23 June 2012

How Yoga Improved My Running

At the second half of my yoga teacher training, I decided to continue running at the fitness center's treadmill in preparation for the 10K I am doing in September. I didn't have a lot of time in between classes, but I managed to squeeze in 30-45 minutes every other day (as I do when I'm home).

I didn't expect all the yoga teachings to translate so profoundly into my running, improving it tremendously. The dramatic effects have continued now that I'm home, so I thought I would share them with you. I hope this post ties together yoga and running for my fellow yogis in interesting new ways, and encourages some of my non-yogi readers to learn more about how yoga can help improve your runs!

Before the Run
Here's what I recommend one do before a morning run, based on how I start each morning.
  • Neti pot--clears the nasal passages, enabling easier breathing. As an aside, I believe netti is responsible for me being allergy free for over a year now, and no, I don't heed any advice about the brain eating amoebas.
  • Warm or lukewarm water with lemon--hydrates the body on waking, and add all the health benefits of lemons.
  • Yoga (asana) practice--15-30 minutes lubricates all the major joints, works out any stiffness from sleeping, elongates the spine and stretches the muscles. It also encourages deep breathing. If instead of following a DVD I do my own flow, I get more in tune with my body's wisdom, which is helpful during the run (see below).
  • Meditation--just 10-15 minutes fills the body with fresh oxygen as it clears away built up carbon dioxide, strengthens the lungs and diaphragm, and focuses the mind. For meditation, I mostly focus on the three-part yogic (dirgha) breath--belly, rib cage, and chest. 
  • Small snack (if needed)--prevents the body and mind from being distracted by hunger. I'll sometimes eat a handful of mixed nuts or 1/2 a BudiBar to tide me over until breakfast, especially if I went to bed feeling hungry the night before.
  • Elimination--emptying the system (both ways) prevents the body and mind from being distracted while running by a need for relief!
During the Run 
OK, so here's where it gets more interesting. First, several koshas, or levels of being, are recognizable when one is running:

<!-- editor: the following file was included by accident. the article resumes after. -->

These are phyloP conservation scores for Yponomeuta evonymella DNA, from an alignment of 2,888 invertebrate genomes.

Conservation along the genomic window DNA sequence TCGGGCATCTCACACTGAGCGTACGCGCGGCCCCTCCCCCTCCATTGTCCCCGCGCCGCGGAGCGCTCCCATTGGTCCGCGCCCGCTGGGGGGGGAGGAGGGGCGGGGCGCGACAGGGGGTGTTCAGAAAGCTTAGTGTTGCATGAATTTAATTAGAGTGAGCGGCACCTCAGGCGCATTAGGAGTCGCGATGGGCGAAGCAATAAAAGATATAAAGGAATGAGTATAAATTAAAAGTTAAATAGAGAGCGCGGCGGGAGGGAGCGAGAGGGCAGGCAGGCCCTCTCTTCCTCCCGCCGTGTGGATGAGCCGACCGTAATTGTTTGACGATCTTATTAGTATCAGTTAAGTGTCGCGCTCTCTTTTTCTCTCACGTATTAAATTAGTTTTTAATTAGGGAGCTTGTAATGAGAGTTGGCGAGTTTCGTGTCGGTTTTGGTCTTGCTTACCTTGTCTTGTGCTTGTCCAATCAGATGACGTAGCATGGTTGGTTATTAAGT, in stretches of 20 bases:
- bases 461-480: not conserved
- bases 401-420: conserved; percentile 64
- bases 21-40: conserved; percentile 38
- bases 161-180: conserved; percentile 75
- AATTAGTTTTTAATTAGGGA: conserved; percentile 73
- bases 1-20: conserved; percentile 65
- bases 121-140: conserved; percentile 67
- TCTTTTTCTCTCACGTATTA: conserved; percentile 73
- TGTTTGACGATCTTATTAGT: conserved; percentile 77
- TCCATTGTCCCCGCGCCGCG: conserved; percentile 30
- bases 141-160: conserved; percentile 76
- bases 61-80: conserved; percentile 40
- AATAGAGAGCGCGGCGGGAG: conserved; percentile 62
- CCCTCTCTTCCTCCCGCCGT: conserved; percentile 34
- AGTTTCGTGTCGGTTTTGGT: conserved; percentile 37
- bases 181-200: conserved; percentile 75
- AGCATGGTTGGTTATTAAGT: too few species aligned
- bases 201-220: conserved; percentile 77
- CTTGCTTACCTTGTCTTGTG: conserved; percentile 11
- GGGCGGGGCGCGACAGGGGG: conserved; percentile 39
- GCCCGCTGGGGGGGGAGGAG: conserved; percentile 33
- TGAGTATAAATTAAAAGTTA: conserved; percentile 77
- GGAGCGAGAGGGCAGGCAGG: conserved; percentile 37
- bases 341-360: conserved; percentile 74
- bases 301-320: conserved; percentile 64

• Physical body (annomaya kosha): a focus on good posture / alignment. Some things I think about during my run include: am I rolling through my feet properly? Are my knees locked? Is my tailbone tucked and my belly drawn in to elongate my spine? Are my shoulders relaxed and moving down my back? Is my face and jaw relaxed? Are my arms swinging out to the sides (instead of crossing my chest) to enable deep breathing? I've found that moving from the ground up (as a yoga instructor would do to cue a posture) is helpful in maintaining good running form.
  • Breath body (pranamaya kosha): a focus (obviously) on breathing. Back in February I learned the many benefits of comfortably breathing through the nose even during a run. I never thought I could do this, but it's related to "the edge" (see below)--in other words, if I'm gasping for air through the mouth, I know I've probably gone past mine!
  • Witness consciousness (vijnanamaya kosha): asking the questions above while running means that part of the Self is aware enough to do this. Noticing when either the body or the breath is lacking "good form" and re-establishing it with compassion and without judgment, is key. In my experience, this protects the body and makes the run steady (stira) and sweet / easy (sukha).
So what about that pesky mind and all its thoughts and feelings (manomaya kosha)!? Many people, including myself, have probably spent a lot of time trying to figure out how to distract the mind during a run. Or, maybe that's when some feel they do their best thinking. Either way, I've come to the conclusion that taking the mind away from the run is not a good thing, because I'm not paying attention to my body or my breath--and these can tell me a lot about whether I'm helping or hurting myself.

Here are some yogic concepts I've found helpful in dealing with the mind during a run:
  • Sense withdrawal (pratyahara): quite the opposite of distracting the mind through the sense is the idea of focusing on the body and breath during the run itself. When running at the gym, I used to: watch TV (both the images and reading the closed captions), people watch, listen to music, and sometimes read a magazine. I also used to look down at the display several times, which caused my mind to calculate the minutes left or set goals around the calories I should burn. In retrospect, none of this ever made me feel better, and sometimes it even made me feel worse. These days, I listen to Krisha Das (unlikely running music for sure!), cover the treadmill display with my towel, and gaze straight ahead at a single, non-moving point (drishti). When I run outside, this turns to gazing at the horizon as much as possible.
  • Micro-movements: if one is completely focused on the body and breath while running and there are no distractions, then what is one to do when discomfort arises? Well, here's an example: the other day I noticed my left knee started to hurt, so I asked myself: "what small adjustment (micro-movement) could I make to relieve this pain?" Then I listened to my body for its wisdom and trusted it would know what to do. Within a minute, I internally rotated my thighs, and the pain stopped. Interesting, no?
  • BRFWA: Breathe, Relax, Feel, Watch, & Allow is another technique for dealing with discomfort. Here's an example from my experience: it never fails that in minutes 3-5 of any run, I get really hot, and start sweating, and it's really uncomfortable. It used to make my mind think: "I can't really run, who am I kidding?" and "Maybe I should stop and walk." Now, I just notice it. I view it as an expression of my life force (prana) building with the movement of my body and with my breathing. I relax into it and it quickly melts away.